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Opinion | The Catalonian Referendum and Barcelona’s Future

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Unless you’ve been living under a rock for the last several weeks, you’re likely aware of controversial political, social, and nationalistic issues invading the world of sports. I’m not here to discuss peaceful protests, flags, or anthems; save that for your Facebook feeds or the comment sections of CNN or Fox News.

Last Sunday, October 1, an unauthorized election in the Catalonia region of Spain threw a nation into turmoil. With a vote to secede from Spain and declare independence on the table, high tensions turned ugly as the National Police Corps intervened. Reports of rubber bullets being fired into crowds, civilians being hit in the head with riot batons, and the theft of ballot boxes by police soon escalated.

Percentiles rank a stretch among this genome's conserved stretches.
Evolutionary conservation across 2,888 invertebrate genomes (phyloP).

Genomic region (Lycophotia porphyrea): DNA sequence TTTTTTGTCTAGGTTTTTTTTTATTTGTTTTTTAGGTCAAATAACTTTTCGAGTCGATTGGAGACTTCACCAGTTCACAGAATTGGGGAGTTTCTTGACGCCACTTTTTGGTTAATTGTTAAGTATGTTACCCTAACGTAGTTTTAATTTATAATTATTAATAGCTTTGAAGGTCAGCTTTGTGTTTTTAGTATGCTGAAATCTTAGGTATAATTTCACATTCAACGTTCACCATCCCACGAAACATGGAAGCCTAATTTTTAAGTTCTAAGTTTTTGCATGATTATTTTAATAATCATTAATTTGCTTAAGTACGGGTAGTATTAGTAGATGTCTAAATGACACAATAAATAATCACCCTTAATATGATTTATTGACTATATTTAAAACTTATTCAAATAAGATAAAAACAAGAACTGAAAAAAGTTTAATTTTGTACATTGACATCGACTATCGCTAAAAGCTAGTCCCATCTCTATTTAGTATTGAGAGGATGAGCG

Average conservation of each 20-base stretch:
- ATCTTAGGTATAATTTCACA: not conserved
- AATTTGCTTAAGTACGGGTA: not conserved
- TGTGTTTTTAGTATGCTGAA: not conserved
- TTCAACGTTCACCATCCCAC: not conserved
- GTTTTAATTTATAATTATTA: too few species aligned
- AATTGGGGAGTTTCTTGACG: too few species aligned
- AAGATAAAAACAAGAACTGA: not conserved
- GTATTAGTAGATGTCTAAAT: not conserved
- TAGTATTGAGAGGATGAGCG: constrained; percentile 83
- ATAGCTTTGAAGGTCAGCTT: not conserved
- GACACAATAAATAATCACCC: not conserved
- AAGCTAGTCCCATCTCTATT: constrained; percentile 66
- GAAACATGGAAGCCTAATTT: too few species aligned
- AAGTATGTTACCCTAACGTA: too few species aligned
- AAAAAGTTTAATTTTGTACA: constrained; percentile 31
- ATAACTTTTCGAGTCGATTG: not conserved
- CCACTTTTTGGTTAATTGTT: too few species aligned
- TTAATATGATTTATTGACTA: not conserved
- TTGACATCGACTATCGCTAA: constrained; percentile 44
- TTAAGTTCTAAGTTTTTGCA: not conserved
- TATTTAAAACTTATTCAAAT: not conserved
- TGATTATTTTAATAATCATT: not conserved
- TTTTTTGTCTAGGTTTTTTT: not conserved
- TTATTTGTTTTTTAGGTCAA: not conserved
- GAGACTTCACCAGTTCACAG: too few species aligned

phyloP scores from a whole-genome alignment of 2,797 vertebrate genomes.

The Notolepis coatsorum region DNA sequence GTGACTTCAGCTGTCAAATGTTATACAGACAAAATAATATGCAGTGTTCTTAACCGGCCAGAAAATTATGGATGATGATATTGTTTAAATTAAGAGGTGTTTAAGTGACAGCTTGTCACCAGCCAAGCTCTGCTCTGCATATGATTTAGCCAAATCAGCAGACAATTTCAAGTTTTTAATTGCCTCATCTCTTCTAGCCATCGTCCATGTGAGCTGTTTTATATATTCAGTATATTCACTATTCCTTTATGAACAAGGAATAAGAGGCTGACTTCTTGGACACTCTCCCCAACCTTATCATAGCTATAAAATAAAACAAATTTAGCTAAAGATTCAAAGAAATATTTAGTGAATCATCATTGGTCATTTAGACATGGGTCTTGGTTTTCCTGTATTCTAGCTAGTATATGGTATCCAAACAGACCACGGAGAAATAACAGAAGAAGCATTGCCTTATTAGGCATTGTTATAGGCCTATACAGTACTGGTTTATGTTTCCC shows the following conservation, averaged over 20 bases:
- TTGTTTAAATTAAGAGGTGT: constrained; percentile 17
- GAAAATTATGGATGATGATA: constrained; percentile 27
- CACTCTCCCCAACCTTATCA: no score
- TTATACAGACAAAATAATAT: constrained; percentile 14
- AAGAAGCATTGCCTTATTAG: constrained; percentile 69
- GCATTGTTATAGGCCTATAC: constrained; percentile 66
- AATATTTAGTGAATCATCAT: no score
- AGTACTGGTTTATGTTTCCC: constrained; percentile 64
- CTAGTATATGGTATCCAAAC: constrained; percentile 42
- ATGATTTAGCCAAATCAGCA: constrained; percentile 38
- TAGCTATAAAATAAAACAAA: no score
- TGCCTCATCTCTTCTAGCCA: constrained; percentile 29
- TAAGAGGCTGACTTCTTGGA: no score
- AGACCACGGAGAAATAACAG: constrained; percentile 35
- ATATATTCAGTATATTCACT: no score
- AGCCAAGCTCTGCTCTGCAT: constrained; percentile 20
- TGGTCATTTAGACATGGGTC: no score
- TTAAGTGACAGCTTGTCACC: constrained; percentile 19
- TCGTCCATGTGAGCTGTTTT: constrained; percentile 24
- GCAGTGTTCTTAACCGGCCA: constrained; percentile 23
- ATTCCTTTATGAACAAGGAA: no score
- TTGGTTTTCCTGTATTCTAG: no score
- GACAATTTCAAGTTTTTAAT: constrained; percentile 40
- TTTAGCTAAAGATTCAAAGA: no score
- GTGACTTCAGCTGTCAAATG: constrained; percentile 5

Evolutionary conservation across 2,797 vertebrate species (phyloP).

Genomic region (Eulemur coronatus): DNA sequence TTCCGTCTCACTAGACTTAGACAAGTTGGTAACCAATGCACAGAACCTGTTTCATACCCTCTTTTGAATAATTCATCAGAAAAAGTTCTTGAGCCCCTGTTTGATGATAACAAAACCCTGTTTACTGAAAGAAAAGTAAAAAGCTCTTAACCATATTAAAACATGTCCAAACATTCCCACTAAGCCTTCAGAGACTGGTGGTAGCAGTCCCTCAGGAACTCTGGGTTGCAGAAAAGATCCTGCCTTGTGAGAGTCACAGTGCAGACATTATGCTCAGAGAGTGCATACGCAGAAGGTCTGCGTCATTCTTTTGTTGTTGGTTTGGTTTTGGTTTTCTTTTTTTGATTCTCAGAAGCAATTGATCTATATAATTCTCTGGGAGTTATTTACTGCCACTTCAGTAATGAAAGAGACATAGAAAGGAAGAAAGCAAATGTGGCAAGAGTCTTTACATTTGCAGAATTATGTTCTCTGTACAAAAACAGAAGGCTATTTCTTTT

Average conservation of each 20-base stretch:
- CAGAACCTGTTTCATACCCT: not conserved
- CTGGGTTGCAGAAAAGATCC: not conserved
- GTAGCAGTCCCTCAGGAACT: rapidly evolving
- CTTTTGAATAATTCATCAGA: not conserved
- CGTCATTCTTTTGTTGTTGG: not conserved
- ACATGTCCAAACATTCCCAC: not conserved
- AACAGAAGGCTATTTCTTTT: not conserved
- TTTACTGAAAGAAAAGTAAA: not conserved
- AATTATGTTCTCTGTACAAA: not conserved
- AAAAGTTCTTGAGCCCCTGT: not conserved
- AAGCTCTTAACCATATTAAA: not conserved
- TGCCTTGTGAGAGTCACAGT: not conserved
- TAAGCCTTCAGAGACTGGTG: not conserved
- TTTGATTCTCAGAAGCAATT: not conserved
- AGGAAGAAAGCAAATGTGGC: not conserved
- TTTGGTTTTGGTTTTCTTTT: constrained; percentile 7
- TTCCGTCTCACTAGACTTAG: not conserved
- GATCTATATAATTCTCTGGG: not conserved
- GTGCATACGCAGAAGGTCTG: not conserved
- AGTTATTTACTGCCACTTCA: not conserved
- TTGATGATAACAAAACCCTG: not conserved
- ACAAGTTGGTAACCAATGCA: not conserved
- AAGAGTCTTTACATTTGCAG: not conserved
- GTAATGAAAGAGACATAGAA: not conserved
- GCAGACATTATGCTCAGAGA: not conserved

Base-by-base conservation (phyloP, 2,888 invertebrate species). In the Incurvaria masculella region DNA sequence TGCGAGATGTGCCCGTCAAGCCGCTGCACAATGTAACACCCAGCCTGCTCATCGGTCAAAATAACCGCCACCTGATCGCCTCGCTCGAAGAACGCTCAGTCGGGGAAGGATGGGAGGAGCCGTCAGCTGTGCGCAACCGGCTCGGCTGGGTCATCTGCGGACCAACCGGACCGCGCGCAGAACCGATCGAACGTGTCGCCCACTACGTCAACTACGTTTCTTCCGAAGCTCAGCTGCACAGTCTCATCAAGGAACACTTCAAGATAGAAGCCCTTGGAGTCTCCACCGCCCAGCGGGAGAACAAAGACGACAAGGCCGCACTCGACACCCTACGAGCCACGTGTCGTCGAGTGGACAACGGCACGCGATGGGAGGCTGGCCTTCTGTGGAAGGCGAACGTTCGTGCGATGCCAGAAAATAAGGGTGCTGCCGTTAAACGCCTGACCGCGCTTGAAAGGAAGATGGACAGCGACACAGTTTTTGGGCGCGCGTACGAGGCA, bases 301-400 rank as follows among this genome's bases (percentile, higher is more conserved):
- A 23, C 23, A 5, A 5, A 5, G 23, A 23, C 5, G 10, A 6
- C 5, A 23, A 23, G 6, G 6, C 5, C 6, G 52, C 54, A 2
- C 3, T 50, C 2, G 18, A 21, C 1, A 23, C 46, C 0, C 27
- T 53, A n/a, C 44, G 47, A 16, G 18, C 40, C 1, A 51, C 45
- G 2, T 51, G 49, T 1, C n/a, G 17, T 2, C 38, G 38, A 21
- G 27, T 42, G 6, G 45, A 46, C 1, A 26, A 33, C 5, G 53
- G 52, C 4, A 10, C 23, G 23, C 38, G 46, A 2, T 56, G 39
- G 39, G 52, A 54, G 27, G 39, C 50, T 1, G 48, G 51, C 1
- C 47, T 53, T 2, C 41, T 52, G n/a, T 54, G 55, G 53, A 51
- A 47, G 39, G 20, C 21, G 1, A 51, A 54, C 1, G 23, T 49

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Nearly 900 civilians and over 400 police were injured. World leaders were quick to condemn the violence, while Prime Minister Mariano Rajoy stated simply, “We did what we had to do.”

Here in the United States, several people I’ve met in my journeys have spoken lightly about secession over the most trivial of matters. Nothing will ever come of empty words muttered over your drink of choice at the local pub. It’s a pain to listen to drunks yammer on, and if you’re not going to follow through with it, don’t even waste your breath bringing it up.

The Catalan people, however, put their money where their mouth is. Their parliament actually discussed and approved a referendum, and over two million people turned out to vote. For those unfamiliar with the region, Catalonia has a GDP of $255 billion. That’s larger than 24 of our States – more than Oregon, but less than Connecticut. Compared to its fellow autonomous Spanish communities, Catalonia ranks second in population and fourth in GDP per capita.

If you’re asking yourself how this applies to sports, I’m getting there. Three Catalonian teams play in La Liga: Girona FC, Espanyol, and FC Barcelona.